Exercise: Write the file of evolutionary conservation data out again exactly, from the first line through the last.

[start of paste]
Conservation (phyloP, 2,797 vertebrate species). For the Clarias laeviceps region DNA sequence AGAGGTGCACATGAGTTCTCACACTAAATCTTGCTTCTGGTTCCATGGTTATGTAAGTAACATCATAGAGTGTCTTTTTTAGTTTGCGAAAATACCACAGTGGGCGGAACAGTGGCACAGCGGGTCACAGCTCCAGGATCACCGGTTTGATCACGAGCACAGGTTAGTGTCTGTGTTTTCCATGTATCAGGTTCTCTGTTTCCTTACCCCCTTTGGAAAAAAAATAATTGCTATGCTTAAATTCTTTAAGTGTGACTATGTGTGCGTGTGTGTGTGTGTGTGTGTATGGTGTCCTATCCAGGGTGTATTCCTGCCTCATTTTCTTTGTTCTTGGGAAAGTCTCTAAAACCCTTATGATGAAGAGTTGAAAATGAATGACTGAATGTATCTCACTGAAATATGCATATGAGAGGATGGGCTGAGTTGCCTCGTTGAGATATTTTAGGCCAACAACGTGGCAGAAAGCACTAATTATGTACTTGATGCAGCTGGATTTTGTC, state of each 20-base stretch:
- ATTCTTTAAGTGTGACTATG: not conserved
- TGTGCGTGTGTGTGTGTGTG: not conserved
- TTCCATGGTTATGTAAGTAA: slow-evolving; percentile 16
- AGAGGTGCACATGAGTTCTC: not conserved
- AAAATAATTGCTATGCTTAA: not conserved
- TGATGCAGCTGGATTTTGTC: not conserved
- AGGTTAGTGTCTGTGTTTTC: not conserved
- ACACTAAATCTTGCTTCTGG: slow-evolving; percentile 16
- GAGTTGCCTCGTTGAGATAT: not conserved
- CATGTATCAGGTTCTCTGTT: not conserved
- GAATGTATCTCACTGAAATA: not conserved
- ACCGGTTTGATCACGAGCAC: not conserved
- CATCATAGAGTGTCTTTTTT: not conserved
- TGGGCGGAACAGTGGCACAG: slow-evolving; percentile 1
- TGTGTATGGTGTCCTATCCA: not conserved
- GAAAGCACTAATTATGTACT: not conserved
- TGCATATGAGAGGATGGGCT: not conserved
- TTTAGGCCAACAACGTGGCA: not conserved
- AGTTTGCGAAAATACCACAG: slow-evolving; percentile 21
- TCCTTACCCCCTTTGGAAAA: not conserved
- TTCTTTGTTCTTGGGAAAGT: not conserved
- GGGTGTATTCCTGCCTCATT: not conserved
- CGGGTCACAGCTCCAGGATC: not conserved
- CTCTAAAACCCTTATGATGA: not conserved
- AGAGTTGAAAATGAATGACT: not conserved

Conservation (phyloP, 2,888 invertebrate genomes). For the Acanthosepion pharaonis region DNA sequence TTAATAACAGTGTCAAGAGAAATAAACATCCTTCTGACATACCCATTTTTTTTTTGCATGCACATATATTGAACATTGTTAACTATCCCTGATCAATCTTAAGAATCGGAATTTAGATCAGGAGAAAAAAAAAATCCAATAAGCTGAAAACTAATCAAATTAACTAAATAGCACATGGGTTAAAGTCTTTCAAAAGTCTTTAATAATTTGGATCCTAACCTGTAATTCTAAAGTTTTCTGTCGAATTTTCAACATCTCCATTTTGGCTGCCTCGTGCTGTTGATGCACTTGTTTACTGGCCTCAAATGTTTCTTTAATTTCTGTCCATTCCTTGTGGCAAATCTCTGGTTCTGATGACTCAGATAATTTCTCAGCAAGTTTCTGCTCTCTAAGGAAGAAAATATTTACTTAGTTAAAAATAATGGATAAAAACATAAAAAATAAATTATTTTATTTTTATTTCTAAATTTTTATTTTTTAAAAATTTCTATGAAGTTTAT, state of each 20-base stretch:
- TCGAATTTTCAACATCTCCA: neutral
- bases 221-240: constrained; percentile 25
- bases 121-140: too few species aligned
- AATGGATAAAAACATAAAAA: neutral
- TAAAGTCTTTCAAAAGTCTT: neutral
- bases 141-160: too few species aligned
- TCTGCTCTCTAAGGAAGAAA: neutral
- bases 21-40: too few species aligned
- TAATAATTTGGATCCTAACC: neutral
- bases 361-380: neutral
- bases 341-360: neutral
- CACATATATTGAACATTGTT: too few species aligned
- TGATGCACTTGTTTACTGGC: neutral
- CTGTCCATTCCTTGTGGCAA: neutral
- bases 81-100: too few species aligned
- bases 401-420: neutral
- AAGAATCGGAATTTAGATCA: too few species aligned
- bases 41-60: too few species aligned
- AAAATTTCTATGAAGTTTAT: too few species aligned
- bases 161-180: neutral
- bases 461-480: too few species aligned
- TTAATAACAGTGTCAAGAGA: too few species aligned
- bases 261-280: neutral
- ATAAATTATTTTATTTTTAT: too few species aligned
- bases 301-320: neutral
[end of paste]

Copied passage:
Conservation (phyloP, 2,797 vertebrate species). For the Clarias laeviceps region DNA sequence AGAGGTGCACATGAGTTCTCACACTAAATCTTGCTTCTGGTTCCATGGTTATGTAAGTAACATCATAGAGTGTCTTTTTTAGTTTGCGAAAATACCACAGTGGGCGGAACAGTGGCACAGCGGGTCACAGCTCCAGGATCACCGGTTTGATCACGAGCACAGGTTAGTGTCTGTGTTTTCCATGTATCAGGTTCTCTGTTTCCTTACCCCCTTTGGAAAAAAAATAATTGCTATGCTTAAATTCTTTAAGTGTGACTATGTGTGCGTGTGTGTGTGTGTGTGTGTATGGTGTCCTATCCAGGGTGTATTCCTGCCTCATTTTCTTTGTTCTTGGGAAAGTCTCTAAAACCCTTATGATGAAGAGTTGAAAATGAATGACTGAATGTATCTCACTGAAATATGCATATGAGAGGATGGGCTGAGTTGCCTCGTTGAGATATTTTAGGCCAACAACGTGGCAGAAAGCACTAATTATGTACTTGATGCAGCTGGATTTTGTC, state of each 20-base stretch:
- ATTCTTTAAGTGTGACTATG: not conserved
- TGTGCGTGTGTGTGTGTGTG: not conserved
- TTCCATGGTTATGTAAGTAA: slow-evolving; percentile 16
- AGAGGTGCACATGAGTTCTC: not conserved
- AAAATAATTGCTATGCTTAA: not conserved
- TGATGCAGCTGGATTTTGTC: not conserved
- AGGTTAGTGTCTGTGTTTTC: not conserved
- ACACTAAATCTTGCTTCTGG: slow-evolving; percentile 16
- GAGTTGCCTCGTTGAGATAT: not conserved
- CATGTATCAGGTTCTCTGTT: not conserved
- GAATGTATCTCACTGAAATA: not conserved
- ACCGGTTTGATCACGAGCAC: not conserved
- CATCATAGAGTGTCTTTTTT: not conserved
- TGGGCGGAACAGTGGCACAG: slow-evolving; percentile 1
- TGTGTATGGTGTCCTATCCA: not conserved
- GAAAGCACTAATTATGTACT: not conserved
- TGCATATGAGAGGATGGGCT: not conserved
- TTTAGGCCAACAACGTGGCA: not conserved
- AGTTTGCGAAAATACCACAG: slow-evolving; percentile 21
- TCCTTACCCCCTTTGGAAAA: not conserved
- TTCTTTGTTCTTGGGAAAGT: not conserved
- GGGTGTATTCCTGCCTCATT: not conserved
- CGGGTCACAGCTCCAGGATC: not conserved
- CTCTAAAACCCTTATGATGA: not conserved
- AGAGTTGAAAATGAATGACT: not conserved

Conservation (phyloP, 2,888 invertebrate genomes). For the Acanthosepion pharaonis region DNA sequence TTAATAACAGTGTCAAGAGAAATAAACATCCTTCTGACATACCCATTTTTTTTTTGCATGCACATATATTGAACATTGTTAACTATCCCTGATCAATCTTAAGAATCGGAATTTAGATCAGGAGAAAAAAAAAATCCAATAAGCTGAAAACTAATCAAATTAACTAAATAGCACATGGGTTAAAGTCTTTCAAAAGTCTTTAATAATTTGGATCCTAACCTGTAATTCTAAAGTTTTCTGTCGAATTTTCAACATCTCCATTTTGGCTGCCTCGTGCTGTTGATGCACTTGTTTACTGGCCTCAAATGTTTCTTTAATTTCTGTCCATTCCTTGTGGCAAATCTCTGGTTCTGATGACTCAGATAATTTCTCAGCAAGTTTCTGCTCTCTAAGGAAGAAAATATTTACTTAGTTAAAAATAATGGATAAAAACATAAAAAATAAATTATTTTATTTTTATTTCTAAATTTTTATTTTTTAAAAATTTCTATGAAGTTTAT, state of each 20-base stretch:
- TCGAATTTTCAACATCTCCA: neutral
- bases 221-240: constrained; percentile 25
- bases 121-140: too few species aligned
- AATGGATAAAAACATAAAAA: neutral
- TAAAGTCTTTCAAAAGTCTT: neutral
- bases 141-160: too few species aligned
- TCTGCTCTCTAAGGAAGAAA: neutral
- bases 21-40: too few species aligned
- TAATAATTTGGATCCTAACC: neutral
- bases 361-380: neutral
- bases 341-360: neutral
- CACATATATTGAACATTGTT: too few species aligned
- TGATGCACTTGTTTACTGGC: neutral
- CTGTCCATTCCTTGTGGCAA: neutral
- bases 81-100: too few species aligned
- bases 401-420: neutral
- AAGAATCGGAATTTAGATCA: too few species aligned
- bases 41-60: too few species aligned
- AAAATTTCTATGAAGTTTAT: too few species aligned
- bases 161-180: neutral
- bases 461-480: too few species aligned
- TTAATAACAGTGTCAAGAGA: too few species aligned
- bases 261-280: neutral
- ATAAATTATTTTATTTTTAT: too few species aligned
- bases 301-320: neutral